Amalie Atkins: we live on the edge of disaster and imagine we are in a musical

About the Book

Set against luminous prairie landscapes, Amalie Atkins’ multi-layered films present bittersweet sagas of grief, joy and transformation that linger in the memory like half-remembered fairy tales. Characters in the guise of wolves, bears, owls and other creatures populate her imaginative worlds and engage with human protagonists, enacting scenarios that are both everyday and otherworldly. In her most recent project, we live on the edge of disaster and imagine we are in a musical, Atkins introduces an all-female cast of characters, including two-headed sisters, a troupe of roller-skating Valkyries, braid harvesters, and a set of oracular twins. With a background in textiles, Atkins’ films have an immediate tactile appeal, which is manifest in the handmade fabric costumes and props, as well as in the intimate felt pavilions which she has created to house her projections. This catalogue, the first to focus on Amalie Atkins’ work, features more than fifty colour illustrations of her films, photographs and installations, as well as insightful essays by Timothy Long of the MacKenzie Art Gallery, Grace Kehler of McMaster University, and award-winning poet Sylvia Legris. Together they create a conversation around gift-giving, craft, DIY aesthetics, and the wish for places to belong in a mobile world. A special feature of the book is a behind-the-scenes glimpse of the artist’s studio-garage where Atkins’ visions come to life.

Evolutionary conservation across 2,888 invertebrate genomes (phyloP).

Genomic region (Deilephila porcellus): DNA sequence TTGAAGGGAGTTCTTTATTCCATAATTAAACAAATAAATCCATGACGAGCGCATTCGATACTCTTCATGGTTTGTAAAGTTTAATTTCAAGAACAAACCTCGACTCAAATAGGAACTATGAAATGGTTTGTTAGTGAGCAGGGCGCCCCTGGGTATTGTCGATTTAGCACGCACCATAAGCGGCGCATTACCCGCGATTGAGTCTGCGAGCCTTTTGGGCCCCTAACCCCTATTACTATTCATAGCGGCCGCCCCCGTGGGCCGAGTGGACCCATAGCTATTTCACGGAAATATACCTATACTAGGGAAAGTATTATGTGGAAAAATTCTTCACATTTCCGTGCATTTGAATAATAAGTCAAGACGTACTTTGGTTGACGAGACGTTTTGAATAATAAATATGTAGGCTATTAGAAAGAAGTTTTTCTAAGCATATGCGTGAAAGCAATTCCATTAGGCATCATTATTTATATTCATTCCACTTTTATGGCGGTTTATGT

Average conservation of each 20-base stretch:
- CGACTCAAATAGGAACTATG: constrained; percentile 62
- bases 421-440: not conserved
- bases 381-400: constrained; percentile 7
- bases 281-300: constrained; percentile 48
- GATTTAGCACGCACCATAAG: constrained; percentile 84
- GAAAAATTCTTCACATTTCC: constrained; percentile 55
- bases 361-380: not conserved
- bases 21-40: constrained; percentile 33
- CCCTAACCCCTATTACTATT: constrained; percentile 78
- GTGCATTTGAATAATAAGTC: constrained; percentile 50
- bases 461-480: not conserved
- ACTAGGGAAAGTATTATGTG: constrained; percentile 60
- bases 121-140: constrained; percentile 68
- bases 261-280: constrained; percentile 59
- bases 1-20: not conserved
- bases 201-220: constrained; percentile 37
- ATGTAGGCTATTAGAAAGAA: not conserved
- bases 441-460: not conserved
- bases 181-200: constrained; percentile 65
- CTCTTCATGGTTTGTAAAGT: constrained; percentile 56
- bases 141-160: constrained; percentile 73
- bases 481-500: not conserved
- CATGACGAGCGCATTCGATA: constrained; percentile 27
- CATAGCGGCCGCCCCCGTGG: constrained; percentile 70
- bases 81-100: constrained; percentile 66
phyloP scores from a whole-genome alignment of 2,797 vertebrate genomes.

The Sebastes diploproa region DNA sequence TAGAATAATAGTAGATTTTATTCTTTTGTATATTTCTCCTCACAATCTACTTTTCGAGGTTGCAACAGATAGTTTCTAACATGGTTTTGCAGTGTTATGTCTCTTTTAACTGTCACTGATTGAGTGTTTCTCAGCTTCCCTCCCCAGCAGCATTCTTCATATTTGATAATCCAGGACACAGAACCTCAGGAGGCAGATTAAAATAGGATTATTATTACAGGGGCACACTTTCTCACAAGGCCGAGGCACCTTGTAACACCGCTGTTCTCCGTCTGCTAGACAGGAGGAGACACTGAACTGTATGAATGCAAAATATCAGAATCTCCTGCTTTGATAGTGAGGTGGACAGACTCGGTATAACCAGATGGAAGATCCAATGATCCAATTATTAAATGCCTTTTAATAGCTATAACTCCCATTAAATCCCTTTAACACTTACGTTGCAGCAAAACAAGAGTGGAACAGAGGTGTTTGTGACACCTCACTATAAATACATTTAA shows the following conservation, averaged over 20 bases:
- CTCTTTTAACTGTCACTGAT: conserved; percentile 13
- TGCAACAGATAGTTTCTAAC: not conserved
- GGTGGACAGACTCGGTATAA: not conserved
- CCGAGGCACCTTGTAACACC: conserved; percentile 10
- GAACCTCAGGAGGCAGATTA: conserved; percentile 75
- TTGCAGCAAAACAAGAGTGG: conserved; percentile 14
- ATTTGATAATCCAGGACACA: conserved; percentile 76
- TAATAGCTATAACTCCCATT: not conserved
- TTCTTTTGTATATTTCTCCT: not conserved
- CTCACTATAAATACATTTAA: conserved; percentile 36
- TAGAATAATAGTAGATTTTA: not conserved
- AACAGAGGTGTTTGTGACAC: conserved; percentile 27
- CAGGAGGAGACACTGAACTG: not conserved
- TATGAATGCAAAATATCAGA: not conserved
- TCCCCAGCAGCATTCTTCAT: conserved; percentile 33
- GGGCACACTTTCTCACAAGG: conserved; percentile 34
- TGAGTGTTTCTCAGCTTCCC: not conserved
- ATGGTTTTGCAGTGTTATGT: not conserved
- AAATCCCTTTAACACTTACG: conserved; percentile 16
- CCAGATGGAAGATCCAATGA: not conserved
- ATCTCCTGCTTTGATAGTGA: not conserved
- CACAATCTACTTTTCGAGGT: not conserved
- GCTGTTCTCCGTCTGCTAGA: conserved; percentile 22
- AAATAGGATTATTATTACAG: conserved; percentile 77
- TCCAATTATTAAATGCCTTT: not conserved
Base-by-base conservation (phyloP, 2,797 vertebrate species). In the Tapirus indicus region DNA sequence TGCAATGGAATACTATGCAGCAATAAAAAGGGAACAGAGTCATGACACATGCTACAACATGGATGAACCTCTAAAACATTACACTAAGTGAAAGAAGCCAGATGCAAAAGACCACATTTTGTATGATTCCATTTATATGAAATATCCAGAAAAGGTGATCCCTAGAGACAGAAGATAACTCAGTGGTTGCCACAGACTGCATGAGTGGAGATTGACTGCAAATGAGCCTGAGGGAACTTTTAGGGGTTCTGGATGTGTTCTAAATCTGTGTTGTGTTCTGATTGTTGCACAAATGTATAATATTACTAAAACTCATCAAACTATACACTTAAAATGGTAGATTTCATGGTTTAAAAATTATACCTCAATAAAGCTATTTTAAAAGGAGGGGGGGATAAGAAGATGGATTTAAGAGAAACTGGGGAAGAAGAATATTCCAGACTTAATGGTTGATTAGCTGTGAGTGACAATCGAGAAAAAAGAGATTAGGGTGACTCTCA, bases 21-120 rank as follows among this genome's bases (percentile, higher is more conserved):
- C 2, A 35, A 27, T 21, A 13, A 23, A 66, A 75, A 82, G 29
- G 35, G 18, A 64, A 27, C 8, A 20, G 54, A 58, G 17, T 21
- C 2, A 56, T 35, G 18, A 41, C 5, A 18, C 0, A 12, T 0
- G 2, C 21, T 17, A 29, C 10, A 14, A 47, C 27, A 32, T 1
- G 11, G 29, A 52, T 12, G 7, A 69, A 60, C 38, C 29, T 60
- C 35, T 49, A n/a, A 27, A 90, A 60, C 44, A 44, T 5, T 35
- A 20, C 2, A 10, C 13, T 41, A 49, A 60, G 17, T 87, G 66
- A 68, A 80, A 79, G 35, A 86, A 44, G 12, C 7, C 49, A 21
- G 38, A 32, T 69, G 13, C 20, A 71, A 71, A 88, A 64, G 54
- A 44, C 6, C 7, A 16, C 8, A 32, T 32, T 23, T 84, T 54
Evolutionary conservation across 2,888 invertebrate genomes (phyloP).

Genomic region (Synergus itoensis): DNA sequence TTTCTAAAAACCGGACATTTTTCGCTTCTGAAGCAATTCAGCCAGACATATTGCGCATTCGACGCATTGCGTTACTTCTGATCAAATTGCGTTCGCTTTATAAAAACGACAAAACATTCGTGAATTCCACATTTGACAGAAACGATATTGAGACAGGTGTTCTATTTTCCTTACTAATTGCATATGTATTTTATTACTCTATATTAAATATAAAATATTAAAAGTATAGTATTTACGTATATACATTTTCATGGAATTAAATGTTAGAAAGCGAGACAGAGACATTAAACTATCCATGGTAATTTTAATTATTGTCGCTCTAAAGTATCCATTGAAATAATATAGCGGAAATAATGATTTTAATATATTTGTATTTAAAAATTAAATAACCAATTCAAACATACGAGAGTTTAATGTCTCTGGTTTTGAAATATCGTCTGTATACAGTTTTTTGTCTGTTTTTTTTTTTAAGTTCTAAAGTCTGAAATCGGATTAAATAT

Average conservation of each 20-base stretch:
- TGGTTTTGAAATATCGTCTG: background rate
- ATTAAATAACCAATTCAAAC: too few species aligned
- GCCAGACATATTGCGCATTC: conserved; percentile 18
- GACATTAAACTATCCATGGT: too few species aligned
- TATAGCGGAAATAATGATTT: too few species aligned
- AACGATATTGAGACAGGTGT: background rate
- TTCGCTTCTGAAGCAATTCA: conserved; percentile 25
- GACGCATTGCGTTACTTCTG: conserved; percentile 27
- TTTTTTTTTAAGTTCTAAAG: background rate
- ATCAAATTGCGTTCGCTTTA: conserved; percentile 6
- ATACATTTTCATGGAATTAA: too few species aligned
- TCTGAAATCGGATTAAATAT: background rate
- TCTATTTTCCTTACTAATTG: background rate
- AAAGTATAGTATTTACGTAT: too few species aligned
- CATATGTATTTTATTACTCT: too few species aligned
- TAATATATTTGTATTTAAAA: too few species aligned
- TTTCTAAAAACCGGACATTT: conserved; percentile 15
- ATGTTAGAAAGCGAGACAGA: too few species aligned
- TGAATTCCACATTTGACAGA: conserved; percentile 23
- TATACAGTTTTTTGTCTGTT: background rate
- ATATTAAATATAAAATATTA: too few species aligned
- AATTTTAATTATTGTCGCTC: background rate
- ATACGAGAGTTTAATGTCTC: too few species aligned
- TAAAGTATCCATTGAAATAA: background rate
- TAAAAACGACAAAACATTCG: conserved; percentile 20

About the Author

Timothy Long is Head Curator of the MacKenzie Art Gallery in Regina, Saskatchewan and has been responsible for a series of landmark exhibitions of Saskatchewan art. His interests include the mimetic theory of René Girard, and interdisciplinary approaches to ceramics, film, dance and performance art.

Grace Kehler is an Associate Professor of English and Cultural Studies at McMaster University, with a specialization in the Victorian era. Her ongoing research includes affect theory and trauma, contemporary Canadian literature (art), and the vexed relationships of Victorians with the physical, the sensate, and the evolutionary.

Sylvia Legris is the 2014 recipient of the Lieutenant Governor’s Saskatchewan Artist Award, and 2012 recipient of the Victor Martin Lynch-Staunton Award for outstanding achievement by a mid-career artist in writing and publishing. Her work has been published in such places as The New Yorker, The Capilano Review, and Conjunctions.

Office Hours

Monday to Thursday: 1 pm - 5 pm
Fridays by appointment only